Writing

What is the best resource for revising fiction?

This post may contain affiliate links, which means I receive a small commission for products purchased at no extra cost to you. I truly appreciate your support, which allows me to keep delivering quality content!

best resource for revising fiction

Recently we covered writing exercises, which are helpful for plunging into your first draft. But what about when it’s time to revise? It can be a letdown when you look back on that manuscript you wrote in a rush of inspiration and discover it’s riddled with plot-holes and meandering subplots. You may be tempted to delete the damn thing and start fresh! But whittling away at the loose ends and discovering the beauty underneath can be quite fun once you get over the initial overwhelm. Kris Loomis’s book, Surviving Revision, is the best resource for revising fiction I have discovered so far. Her book is most relevant if you’re revising a novel, but you could apply many of the tips to short-story revision as well.

Why you might be struggling

Many guides on revision are either vague and unhelpful or actually turn out to be guides on editing (grammar, mechanics, etc.), which is quite different than revision. Unlike editing, revision covers large-scale changes involving plot, structure, and characterization. It’s considerably more complex than editing, which is probably why few people have successfully tackled the subject. That’s also why Loomis felt compelled to write this book.

Surviving Revision is not so much a how-to manual as it is a chronicle of an author’s journey as she undergoes the revision process for her excellent sci-fi novel, The Sinking of Bethany Ann Crane. Loomis’s approach, to me, is actually more valuable because it allows us an intimate behind-the-scenes look at all the stages of the process, including the frustrations and victories along the way.

The journey begins after Loomis has finished the first draft of her novel. After the initial celebration, she realizes she still has a long road ahead of her. She decides to enroll in a course specifically devoting to revising fiction.

The instructor has an interesting approach in that before changing a single word of the manuscript, students have to re-read their manuscript and identify all the problems with plots and characters. Only after brainstorming possible solutions to these problems — separate from your manuscript — do you actually begin revising the manuscript.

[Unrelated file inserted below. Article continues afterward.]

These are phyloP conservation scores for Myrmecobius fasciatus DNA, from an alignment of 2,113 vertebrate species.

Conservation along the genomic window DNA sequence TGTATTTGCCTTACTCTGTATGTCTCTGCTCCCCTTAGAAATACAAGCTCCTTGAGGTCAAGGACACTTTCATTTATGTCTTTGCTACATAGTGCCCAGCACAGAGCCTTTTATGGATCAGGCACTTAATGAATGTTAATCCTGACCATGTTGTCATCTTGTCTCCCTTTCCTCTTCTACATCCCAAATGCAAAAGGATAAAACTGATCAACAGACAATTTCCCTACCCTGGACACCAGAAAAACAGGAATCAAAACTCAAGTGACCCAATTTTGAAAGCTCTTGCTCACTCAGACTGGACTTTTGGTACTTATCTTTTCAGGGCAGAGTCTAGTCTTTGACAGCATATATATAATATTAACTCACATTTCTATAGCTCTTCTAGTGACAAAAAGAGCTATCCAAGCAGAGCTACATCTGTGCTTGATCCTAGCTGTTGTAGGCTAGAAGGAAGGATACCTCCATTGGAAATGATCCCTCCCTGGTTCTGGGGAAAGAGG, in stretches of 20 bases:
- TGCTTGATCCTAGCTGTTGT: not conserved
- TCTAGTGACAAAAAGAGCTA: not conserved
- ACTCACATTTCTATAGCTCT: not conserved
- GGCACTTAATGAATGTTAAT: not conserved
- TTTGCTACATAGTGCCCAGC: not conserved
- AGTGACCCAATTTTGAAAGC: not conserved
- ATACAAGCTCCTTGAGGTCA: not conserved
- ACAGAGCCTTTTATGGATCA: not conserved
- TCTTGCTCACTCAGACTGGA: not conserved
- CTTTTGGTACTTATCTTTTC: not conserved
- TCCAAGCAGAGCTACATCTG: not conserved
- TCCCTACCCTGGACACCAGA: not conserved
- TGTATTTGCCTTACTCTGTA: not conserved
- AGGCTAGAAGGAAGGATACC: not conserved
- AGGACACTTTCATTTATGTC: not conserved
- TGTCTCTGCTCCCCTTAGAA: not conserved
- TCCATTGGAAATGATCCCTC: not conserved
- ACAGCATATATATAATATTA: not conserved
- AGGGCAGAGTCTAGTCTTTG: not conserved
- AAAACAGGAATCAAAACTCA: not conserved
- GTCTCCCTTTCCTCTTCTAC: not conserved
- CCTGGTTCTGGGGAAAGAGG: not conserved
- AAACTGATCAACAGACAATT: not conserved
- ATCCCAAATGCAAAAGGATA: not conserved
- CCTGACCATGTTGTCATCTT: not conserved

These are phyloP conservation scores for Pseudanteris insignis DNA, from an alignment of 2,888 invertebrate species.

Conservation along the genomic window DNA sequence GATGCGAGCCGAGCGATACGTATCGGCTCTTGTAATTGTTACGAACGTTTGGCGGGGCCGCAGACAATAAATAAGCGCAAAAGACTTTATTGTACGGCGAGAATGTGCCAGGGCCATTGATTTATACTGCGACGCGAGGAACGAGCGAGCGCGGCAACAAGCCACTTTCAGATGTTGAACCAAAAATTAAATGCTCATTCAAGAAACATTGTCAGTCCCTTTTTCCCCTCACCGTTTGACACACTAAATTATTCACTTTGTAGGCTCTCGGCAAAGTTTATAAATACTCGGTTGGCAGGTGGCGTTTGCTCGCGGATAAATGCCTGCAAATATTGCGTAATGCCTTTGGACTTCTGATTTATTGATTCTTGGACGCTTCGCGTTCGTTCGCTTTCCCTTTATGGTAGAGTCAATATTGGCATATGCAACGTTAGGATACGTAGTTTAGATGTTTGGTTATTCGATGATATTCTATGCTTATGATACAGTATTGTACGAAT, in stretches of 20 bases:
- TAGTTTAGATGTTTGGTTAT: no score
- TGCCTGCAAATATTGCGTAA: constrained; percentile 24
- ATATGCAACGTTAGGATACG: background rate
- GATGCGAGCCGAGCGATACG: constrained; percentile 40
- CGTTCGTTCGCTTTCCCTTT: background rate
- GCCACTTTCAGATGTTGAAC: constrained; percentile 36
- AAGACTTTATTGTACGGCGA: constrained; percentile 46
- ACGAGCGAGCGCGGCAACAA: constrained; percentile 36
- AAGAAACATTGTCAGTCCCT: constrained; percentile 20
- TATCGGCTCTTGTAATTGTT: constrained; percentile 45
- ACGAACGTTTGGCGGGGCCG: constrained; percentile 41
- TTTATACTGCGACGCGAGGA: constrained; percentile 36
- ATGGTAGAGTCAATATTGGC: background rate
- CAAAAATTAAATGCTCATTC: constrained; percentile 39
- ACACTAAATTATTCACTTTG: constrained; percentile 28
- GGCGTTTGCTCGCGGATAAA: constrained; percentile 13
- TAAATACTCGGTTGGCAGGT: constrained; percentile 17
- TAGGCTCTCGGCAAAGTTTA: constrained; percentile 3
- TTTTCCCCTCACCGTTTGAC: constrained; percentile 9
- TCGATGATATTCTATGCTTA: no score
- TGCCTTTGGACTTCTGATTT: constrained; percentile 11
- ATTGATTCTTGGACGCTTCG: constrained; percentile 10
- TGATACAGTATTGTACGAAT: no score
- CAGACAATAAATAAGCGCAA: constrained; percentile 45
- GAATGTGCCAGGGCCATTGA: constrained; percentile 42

As you know, I’m a huge fan of systems and constraints, so I loved this approach! It also makes a lot of sense because as I’m learned from experience, sometimes you spend hours revising and then realize you want to go in a completely different direction.

Although reading Surviving Revision isn’t the same as taking the course, I learned a lot through the process of osmosis as I followed along on her journey.

Here were the most valuable takeaways for me:

1) “Conflict doesn’t have to be earth-shattering or hostile. It can be subtle and benign like a gentle breeze kissing the back of your neck right before the hurricane blows in.” There’s no need to toss a fight into a scene just for the sake of having conflict.

2) “No matter how many holes there are in your manuscript, if you can find ‘em, you can fill ‘em.” Personally, I’ve found mind-mapping to be an excellent tool for keeping track of plot holes.

3) Sometimes it’s good to step away from the computer and take notes with pen and paper or just let scenes percolate in your head.

4) All your characters, even the minor characters, need to be well-rounded and have a backstory (even if it’s only in your head) and a rich inner life. You have to move outside of your story to develop these characters because otherwise, you’re just going to be thinking about how they serve the plot on a purely functional level. That’s why you have to set your manuscript aside and give the characters some time to grow and breathe. Again, I like using mind-mapping for this purpose, recording detailed descriptions and motives for each character and linking them to other characters.

5) Every setting needs to have a purpose. Looking back, I realize so many locations in my current work-in-progress were arbitrary. I really need to take full advantage of the settings and the unique sensory details as well as symbolic significance they can provide.

My favorite part about reading the book was following along with another writer’s experiences as she underwent the revision process – the good, the bad, and the ugly—and knowing that I wasn’t alone. Revising a novel can be challenging, but reading this book reminded me that I just have to chip away at it, one step at a time.

You can get Surviving Revision on Amazon here.

5 thoughts on “What is the best resource for revising fiction?”

  1. I read it too – and I thought it was an amazing journey. To start with, I was quite intimidated by the depth needed, but Kris’s no-nonsense attitude kept me reading!

Leave a Reply

Your email address will not be published. Required fields are marked *

This site uses Akismet to reduce spam. Learn how your comment data is processed.